I always enjoy Jane Espenson episodes because I feel like she likes to make sure each character has something to contribute to the episode. If its not emotional, its at least funny, and most of the time its both!

    I said last week how much I love Dark Swan. Well, I think its safe to say that I love Dark Swan yelling at Regina more than I love Dark Swan manipulating Killian. But at the same time, its such GREAT angst. I mean CS has gone through some really frustrating angst over the seasons (3B and 4A were just mean if you ask me) but this angst I welcome. This is angst were you know they are going to end up stronger than ever. My first thought when this season started was that Killian was going to accept Emma with the darkness. One of the things I have always loved about him is the fact that Killian sees and loves Emma for who she is, not what he wants her to be. Emma has so many labels; daughter, mother, princess, sheriff, and savior. But Killian never needed her to be anything more than what she already was. So I thought that being the “Dark One” was just going to be another label that wouldnt mean anything to him. But its very clear now that ‘Dark One’ is much more than a label or a symbolic title. Its a dark force that has overtaken the Emma that he loves, and he is going to fight tooth and nail to get his Emma back. Its hard to watch, but like I said, its a good pain. And I am glad that Emma is being forced to make that choice between love and power (and, I think on some level, duty as the Savior, something I personally have never seen as necessarily a good thing).

    Like you, I especially loved Killian’s reflection on his first meeting with Rumple and admitting he was a villain in that scene. Are there any more Killian character criticisms they plan on squashing this season because it seems like the writers dont want to leave any doubt at this point. I am actually curious to see what kind of interaction he might have with Rumple now that he is no longer the Dark One.

    Speaking of Rumple, can I gloat about calling the ‘blank slate’ thing?! I thought that Rumple was going to have to rebuild his humanity himself, but of course the writers had to go one up me and have his humanity be manipulated and built for evil instead. Does this mean Rumple will be doing the right things but for the wrong reasons in contrast with everyone else doing the wrong things for the right reasons?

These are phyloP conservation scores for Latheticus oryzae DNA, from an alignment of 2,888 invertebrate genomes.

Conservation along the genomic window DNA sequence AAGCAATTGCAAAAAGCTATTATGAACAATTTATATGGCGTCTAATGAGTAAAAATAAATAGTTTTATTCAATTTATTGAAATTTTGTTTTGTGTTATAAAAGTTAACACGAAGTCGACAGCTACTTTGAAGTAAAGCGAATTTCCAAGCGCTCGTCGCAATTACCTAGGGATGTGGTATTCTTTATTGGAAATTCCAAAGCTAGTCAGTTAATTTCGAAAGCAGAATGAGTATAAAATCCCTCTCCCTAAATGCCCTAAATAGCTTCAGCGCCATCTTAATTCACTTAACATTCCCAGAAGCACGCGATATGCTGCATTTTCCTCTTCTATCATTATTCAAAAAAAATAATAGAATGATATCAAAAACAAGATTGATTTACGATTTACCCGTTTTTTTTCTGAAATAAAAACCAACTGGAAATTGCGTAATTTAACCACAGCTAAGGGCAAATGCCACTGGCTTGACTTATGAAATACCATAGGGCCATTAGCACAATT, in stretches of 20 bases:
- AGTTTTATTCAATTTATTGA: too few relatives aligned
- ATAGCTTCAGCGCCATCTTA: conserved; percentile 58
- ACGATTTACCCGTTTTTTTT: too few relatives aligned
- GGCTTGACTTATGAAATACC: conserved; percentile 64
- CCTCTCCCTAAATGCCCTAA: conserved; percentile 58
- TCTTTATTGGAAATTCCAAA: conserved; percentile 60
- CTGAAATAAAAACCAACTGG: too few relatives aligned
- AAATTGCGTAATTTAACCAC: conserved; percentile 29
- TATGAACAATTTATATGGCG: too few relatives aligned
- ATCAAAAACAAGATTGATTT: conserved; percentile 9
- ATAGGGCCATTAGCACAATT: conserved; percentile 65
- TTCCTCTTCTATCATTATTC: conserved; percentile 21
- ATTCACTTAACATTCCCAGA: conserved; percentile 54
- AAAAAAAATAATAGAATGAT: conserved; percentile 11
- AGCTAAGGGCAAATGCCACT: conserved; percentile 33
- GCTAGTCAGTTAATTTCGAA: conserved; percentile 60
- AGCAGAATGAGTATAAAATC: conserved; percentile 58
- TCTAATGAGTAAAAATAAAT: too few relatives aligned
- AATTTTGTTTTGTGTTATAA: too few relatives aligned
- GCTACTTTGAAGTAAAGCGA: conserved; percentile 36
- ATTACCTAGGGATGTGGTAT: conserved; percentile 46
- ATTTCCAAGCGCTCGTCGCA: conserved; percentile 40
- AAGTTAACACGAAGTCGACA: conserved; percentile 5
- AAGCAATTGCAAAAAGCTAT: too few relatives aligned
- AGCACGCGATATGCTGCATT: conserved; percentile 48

Arthur is BRUTAL. That poor squire. Its going to be rough to see him betray Charming and the rest of them. I really want to know why he thinks its so important to protect his kingdom over everything else.

    Other Thoughts:

    – Seeing Charming get angry and throw things in the Sheriffs station killed me. Charming and Snow may have messed up over the years, but there is no doubt that they love Emma and want the best for her.

    – You mentioned that Zelena brings out the worst in Regina, and I have always seen this as a good thing. Zelena challenges Regina in a way the others characters dont, and has actually been a pretty key figure in unwittingly encouraging Regina to make good choices, and I wouldnt be surprised if that trend continues, although now she is sharing the antagonist role with Hook and Dark Swan.

    – I loved seeing Dark Swan harass the dwarfs. I just want to see Dark Swan harass everyone. Archie and Blue for sure. Except maybe her parents, thats just going to hurt.

    – If you are going to have poison made, make sure to pay extra for the “disappearing body” add on.

    – The whole “photo from up inside Zelena” and Hook’s reaction was about as inappropriate as this show gets but I loved it.

    -TRUCK JOUSTING. I mean, this is what I love about the show. The action sequences in general were just really well done this episode. Between the bridge and the knights and the truck/horse chase, everything looked great, which is sadly not the norm.

    – I am still confused if Emma went to Hook to try to get him to help her with Excalibur, or if she was only there to steal something that once touched pre Dark One Rumple. I couldnt tell if she changed her plan once Killian started telling the story with his sword or if it was her plan all along. “I touched this to his neck…” is a pretty awkward way to tell that story which makes me think they wanted to be obvious about it. I think you can make an argument either way.

    – As with Regina’s dancing last week, I think I am going to have to suspend a little belief that Belle a) didnt know where something of Bae’s was and b) didnt think to ask Killian if he had anything that touched Rumple pre Dark One.

    – Getting to see Dark One Rumple and pre Dark One Rumple in the same scene together kinda made me giddy. I hope we get more of it in the episodes to come. I have always loved Carlyle’s performance as both, but getting to see them together is just icing on the cake.